I can’t say that I mean to be obnoxious. Honestly, 99% of the time, I’m not really obnoxious. Yes I can be pedantic, but I try hard not to be obnoxious. However, the other day, I found myself torn between being obnoxious or not passing on relevant (to my mind) information. Obnoxious won out.
I pulled into the parking lot at Zizi’s day care center and saw a dad taking his infant daughter out of a car seat in the back of his extended cab pickup truck.
I immediately had flashbacks to almost a decade ago when my colleague, Flaura Winston, began doing her research on pediatric traffic injury. One of her first major papers was describing how dangerous it was for kids seated in the rear of compact extended cab pickup trucks during collisions. According to this study, children in the rear seat of compact extended-cab pickups are nearly five times as likely to be injured as children seated in the back seat of other vehicles.
So I’m thinking to myself, does this dad know this? Should I tell him or should I just shut the fuck up? If I come up to him out of the blue, then I’m some obnoxious as fuck parent getting all up in his Kool-aid. Yet, if I say nothing, then I feel guilty wondering whether he knows that his vehicle choice is very risky for his little daughter. And what if he gets into an accident? Would he rather have known about the risk? I’m sure that the person who sold him the truck didn’t share that bit of information. What to do, what to do?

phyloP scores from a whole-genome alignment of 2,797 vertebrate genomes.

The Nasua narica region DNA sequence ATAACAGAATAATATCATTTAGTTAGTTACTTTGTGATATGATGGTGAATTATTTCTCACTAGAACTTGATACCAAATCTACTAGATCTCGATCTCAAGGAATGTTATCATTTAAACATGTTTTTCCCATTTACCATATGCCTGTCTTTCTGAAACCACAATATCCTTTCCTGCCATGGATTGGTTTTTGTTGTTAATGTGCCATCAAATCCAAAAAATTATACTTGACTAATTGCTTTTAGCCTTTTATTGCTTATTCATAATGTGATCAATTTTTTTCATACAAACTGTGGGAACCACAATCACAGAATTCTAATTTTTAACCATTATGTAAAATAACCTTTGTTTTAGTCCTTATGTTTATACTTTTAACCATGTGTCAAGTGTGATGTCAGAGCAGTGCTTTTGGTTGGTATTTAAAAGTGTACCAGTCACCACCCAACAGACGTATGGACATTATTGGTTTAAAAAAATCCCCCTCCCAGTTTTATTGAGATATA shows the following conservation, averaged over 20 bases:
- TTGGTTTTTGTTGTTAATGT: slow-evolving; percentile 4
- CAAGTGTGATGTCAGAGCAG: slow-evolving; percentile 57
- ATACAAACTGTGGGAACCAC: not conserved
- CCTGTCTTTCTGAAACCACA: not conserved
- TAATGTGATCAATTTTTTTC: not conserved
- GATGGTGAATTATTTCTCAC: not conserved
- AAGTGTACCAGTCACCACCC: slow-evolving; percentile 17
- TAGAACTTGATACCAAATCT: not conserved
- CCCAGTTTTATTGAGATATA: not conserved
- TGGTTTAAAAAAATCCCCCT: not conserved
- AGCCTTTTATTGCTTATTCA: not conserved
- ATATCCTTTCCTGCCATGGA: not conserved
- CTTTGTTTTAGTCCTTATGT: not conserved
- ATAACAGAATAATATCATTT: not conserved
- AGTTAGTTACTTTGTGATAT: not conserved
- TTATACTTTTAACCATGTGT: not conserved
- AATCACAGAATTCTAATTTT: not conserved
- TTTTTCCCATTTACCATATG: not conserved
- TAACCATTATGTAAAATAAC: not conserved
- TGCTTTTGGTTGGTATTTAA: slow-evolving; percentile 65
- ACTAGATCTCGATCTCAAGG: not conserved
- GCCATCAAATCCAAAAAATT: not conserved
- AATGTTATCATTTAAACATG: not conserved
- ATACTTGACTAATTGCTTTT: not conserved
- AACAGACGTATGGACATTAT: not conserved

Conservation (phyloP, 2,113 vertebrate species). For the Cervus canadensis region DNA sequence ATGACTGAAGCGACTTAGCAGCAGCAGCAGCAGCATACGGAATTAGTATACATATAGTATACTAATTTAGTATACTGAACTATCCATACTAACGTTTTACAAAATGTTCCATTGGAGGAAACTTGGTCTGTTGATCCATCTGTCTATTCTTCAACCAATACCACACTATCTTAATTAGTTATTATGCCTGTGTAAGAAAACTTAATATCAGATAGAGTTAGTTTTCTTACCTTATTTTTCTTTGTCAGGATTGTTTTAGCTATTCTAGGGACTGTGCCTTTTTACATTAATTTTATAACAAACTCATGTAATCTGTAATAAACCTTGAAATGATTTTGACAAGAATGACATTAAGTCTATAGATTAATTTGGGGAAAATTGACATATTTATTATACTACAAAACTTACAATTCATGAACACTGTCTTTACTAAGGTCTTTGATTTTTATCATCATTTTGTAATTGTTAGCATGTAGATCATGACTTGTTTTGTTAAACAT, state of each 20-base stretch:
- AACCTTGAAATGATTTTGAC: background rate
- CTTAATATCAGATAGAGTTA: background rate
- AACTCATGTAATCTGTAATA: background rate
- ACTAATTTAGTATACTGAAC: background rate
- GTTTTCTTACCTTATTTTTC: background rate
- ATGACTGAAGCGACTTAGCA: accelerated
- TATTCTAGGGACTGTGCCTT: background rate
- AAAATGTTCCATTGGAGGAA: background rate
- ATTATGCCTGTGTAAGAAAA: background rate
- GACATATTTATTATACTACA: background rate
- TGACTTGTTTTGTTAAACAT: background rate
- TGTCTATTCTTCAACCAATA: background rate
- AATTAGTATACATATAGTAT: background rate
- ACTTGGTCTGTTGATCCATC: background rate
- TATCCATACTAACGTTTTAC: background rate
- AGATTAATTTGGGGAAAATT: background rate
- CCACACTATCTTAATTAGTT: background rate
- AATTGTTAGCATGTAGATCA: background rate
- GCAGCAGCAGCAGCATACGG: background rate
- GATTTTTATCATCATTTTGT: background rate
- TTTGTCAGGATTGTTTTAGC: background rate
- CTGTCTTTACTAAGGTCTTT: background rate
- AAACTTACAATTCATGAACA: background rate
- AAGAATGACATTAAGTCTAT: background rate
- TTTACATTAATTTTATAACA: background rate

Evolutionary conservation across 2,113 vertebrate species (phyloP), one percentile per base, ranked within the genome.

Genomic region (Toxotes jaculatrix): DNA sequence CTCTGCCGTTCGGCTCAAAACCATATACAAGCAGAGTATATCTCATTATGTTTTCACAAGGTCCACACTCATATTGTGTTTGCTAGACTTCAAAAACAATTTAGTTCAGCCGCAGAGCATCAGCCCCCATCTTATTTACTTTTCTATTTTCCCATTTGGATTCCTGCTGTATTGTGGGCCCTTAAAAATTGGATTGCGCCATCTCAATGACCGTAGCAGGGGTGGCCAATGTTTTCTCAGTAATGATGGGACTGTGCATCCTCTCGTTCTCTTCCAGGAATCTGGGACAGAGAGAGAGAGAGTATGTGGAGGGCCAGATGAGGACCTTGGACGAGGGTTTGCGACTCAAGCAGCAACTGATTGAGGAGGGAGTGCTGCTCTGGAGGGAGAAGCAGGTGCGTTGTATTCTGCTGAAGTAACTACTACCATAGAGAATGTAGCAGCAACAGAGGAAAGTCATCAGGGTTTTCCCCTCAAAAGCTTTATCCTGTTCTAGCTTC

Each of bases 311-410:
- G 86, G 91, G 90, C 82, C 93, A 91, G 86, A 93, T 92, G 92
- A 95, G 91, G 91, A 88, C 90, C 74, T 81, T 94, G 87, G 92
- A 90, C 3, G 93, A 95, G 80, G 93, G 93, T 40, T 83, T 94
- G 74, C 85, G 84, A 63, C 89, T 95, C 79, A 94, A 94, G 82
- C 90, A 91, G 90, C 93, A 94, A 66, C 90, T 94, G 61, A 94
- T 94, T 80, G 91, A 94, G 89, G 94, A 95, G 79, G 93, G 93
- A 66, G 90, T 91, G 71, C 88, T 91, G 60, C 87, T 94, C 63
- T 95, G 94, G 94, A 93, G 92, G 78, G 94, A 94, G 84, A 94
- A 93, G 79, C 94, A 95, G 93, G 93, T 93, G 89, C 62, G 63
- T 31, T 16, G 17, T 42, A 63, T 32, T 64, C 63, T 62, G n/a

In the end, I opted for obnoxious. I came up to him as we were both walking back to our cars upon exiting the center.
“Sir,” I began, “let me apologize in advance if anything I say seems really obnoxious because I don’t mean for it to be. But my name is Liana and I’m a pediatrician. I used to work at CHOP with one of the researchers who did most of the recent work on child traffic injury prevention. And what I remember really well was her study that showed how dangerous extended cab trucks were for kids, even when they were in car seats. They were much more likely to get hurt or killed than in similar crashes in other cars.”
By now he’s kinda looking at me like I’m a Jehovah’s Witness coming to spread the word.
“Well I need this truck for work,” he explained.
“Absolutely,” I nodded, trying so hard not to appear to be a lunatic. “I wasn’t telling you this to make you go out and sell your truck. No, no no. I just didn’t know if you knew about the higher risk and I thought it might be good for you to just have the information. When I was in practice, I always believed in giving parents information so that they could make the best decisions for their families. That’s all I wanted to do here. Again, I’m sorry if I seemed rude or obnoxious. Have a good day.”
He watched me walk away with a weird look on his face. It wasn’t anger, but it certainly wasn’t happiness that I stopped to share that little tidbit of information with him either. I drove away feeling alternately like I hadn’t done anything wrong and like I was the biggest jerk on the face of the planet. In the end, I don’t think I did anything irretrievable, but I’m not sure I made the right choice.
When I run the situation through the Liana filter, the question becomes, if I were driving a car that is risky to my child in an accident would I want to know? Simple answer: yes. But the more complicated question is who would I want to be the one to tell me? My pediatrician wouldn’t tell me because s/he doesn’t even know what type of car I drive. My friends/family probably wouldn’t know about the risks unless it was featured on Eyewitness News. So is it OK that a random stranger with special knowledge comes and gives me this information? Or is it just plain obnoxious?